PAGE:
Coryell, a central county of Texas, watered by Leon river and several of its tributaries; area, 960 sq. m.; pop. in 1870, 4,124, of whom 279 were colored. It has a rolling or hilly surface, well diversified with prairie and timber land, and a fertile soil suitable for Indian corn and wheat. Stock raising is the principal business. Fine building stone is abundant. The chief productions in , 1870 were 5,778 bushels of wheat, 109,900 of Indian corn, 34,-061 lbs. of butter, and 378 bales of cotton. There were 3,469 horses, 3,046 milch cows, 22,138 other cattle, 2,889 sheep, and 6,275 swine. Capital, Gatesville.


Corypeleus, the leader of the chorus in the dramatic and religious festivals of ancient Athens. He at first performed the various functions which now belong to manager, prompter, and scene decorator. Subsequently, however, the coryphaeus yielded his high office to the choragus, and his duty became limited to the leadership of the dramatic chorus.


Cosel, a town of Prussia. See Kosel.


Coshocton, an E. central county of Ohio; area, 516 sq. m.; pop. in 1870, 23,600. It has an undulating and in some places hilly surface, and the soil varies between sand and clay, but is generally productive. It is drained by Muskingum river and its branches, Vernon river, and several small streams. Iron and coal are the most important minerals. It is traversed by the Ohio canal and the Pittsburgh, Cincinnati and St. Louis railroad. The chief productions in 1870 were 332,391 bushels of wheat, 1,098,184 of Indian corn, 401,308 of oats, 108,471 of potatoes, 27,013 tons of hay, 676,102 lbs. of butter, and 547,709 of wool. There were 8,836 horses, 8,022 milch cows, 12,251 other cattle, 132,173 sheep, and 22,219 swine; 7 manufactories of carriages and wagons, 1 of paper, 1 of sashes, doors, and blinds, 6 of tin, copper, and sheet-iron ware, 1 of woollen goods, 7 flour mills, 7 saw mills, and 5 tanneries. Capital, Coshocton.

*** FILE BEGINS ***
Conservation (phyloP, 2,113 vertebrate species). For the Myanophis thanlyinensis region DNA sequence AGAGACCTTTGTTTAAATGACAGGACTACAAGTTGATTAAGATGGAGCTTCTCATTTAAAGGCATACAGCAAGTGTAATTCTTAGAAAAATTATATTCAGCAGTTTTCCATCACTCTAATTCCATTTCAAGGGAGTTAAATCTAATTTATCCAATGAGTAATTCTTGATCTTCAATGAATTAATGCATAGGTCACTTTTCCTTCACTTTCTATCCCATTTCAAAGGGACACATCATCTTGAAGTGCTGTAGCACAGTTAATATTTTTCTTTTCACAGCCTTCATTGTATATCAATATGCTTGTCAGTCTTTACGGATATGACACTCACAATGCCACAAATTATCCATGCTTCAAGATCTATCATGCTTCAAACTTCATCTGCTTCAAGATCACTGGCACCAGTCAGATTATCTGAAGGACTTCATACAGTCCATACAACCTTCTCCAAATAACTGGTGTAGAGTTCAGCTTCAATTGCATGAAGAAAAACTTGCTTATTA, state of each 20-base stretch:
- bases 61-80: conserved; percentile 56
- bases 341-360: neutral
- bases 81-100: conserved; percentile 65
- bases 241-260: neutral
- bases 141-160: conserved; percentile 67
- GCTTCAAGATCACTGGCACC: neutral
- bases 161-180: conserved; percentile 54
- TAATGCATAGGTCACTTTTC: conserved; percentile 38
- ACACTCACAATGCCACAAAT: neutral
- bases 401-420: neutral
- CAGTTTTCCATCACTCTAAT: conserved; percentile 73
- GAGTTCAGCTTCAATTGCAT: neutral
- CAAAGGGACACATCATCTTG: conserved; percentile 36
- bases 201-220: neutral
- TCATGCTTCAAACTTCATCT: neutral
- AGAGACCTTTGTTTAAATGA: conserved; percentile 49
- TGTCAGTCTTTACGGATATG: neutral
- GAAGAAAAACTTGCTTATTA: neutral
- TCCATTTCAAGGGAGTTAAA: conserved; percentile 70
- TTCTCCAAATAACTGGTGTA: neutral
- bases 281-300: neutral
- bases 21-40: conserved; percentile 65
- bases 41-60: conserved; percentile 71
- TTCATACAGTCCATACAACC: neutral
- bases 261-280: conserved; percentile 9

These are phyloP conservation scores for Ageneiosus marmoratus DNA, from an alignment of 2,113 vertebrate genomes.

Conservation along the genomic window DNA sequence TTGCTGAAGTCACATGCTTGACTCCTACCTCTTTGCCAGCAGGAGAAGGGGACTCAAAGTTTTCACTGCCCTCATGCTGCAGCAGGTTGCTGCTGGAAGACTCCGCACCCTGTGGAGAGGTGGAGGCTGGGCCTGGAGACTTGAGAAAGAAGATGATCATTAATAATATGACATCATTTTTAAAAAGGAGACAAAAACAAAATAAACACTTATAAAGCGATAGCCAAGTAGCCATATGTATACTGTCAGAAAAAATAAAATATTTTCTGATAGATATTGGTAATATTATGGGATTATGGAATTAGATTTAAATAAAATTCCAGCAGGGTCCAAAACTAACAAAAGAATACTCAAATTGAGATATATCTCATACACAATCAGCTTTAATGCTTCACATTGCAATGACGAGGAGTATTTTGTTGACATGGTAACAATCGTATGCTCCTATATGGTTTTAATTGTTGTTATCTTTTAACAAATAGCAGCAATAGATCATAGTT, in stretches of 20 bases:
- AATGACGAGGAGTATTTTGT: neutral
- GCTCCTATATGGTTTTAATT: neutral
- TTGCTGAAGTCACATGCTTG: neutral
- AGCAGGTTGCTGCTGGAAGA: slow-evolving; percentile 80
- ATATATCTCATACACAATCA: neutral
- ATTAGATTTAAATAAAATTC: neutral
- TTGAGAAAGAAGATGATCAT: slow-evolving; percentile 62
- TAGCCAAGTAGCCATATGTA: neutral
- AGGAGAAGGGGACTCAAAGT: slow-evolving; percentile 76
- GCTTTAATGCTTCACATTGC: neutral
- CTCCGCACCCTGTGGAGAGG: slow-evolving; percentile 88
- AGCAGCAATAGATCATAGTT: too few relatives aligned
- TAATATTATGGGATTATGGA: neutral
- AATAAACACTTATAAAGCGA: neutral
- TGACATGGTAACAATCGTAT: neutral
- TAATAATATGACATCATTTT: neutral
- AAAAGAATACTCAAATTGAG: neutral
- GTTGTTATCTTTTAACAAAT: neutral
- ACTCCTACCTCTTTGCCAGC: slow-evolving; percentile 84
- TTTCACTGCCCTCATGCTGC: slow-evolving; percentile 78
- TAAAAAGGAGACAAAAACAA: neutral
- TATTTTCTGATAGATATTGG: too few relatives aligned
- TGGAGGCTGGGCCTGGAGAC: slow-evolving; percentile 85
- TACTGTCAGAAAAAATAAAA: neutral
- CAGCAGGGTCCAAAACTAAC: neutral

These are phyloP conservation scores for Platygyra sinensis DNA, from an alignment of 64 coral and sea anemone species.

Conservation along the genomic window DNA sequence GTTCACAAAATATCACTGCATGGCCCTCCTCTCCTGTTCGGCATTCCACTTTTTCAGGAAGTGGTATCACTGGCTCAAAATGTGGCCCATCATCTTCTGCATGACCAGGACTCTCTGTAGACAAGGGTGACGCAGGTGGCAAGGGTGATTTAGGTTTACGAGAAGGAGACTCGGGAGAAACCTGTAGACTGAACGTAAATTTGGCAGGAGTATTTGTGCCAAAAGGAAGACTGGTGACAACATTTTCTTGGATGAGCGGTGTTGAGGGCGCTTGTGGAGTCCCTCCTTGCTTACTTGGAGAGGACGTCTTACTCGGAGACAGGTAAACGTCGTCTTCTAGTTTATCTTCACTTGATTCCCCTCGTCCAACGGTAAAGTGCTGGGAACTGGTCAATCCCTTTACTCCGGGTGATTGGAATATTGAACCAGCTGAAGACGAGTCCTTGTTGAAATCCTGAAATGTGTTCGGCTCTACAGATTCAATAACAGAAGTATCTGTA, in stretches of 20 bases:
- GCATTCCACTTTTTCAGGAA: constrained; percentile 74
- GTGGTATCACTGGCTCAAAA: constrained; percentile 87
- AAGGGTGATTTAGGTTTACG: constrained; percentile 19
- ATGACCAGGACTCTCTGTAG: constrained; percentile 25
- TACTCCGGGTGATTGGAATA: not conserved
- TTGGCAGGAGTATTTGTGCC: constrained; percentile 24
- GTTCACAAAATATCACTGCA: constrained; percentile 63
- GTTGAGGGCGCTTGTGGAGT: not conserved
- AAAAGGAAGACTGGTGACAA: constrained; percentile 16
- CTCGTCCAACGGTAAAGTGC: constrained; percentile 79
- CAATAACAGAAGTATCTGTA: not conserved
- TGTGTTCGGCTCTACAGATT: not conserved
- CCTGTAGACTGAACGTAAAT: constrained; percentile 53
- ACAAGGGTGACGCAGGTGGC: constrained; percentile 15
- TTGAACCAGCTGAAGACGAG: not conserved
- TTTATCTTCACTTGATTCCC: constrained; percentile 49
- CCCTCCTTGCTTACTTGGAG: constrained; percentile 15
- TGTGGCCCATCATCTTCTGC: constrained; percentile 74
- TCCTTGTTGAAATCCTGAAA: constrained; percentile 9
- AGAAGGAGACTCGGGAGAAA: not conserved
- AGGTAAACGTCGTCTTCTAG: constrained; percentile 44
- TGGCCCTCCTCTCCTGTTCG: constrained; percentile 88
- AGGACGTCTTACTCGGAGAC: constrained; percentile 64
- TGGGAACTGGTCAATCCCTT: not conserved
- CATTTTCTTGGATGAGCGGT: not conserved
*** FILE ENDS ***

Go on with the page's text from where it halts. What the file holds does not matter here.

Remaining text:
Cosmas Of Prague

Cosmas Of Prague, a Bohemian ecclesiastic, and the earliest historian of his country, born in 1045, died Oct. 21, 1126. The first part of his work, the Chronicon Bohemorum, contains the most ancient traditions of Bohemia to 1038; the second part carries the chronicles to 1092, and the third and last part to 1125. The first edition was published by Freher in 1602, and the last edition is contained in Pelzel and Do-browsky's first volume of Scriptores Rerum Bohemicarum (Prague, 1783).


See Medici.


Cossipore, a suburb of Calcutta, India, on the left bank of the Hoogly, 6 m. N. of Fort William. It contains a foundery for the casting of ordnance for the military service of India, which produces guns of excellent workmanship. The company's artillery officers are here instructed in the casting of guns. Cossipore is a sacred place in Hindoo estimation. It has numerous temples, whither pilgrims resort from all quarters, and an active trade with N. W. India.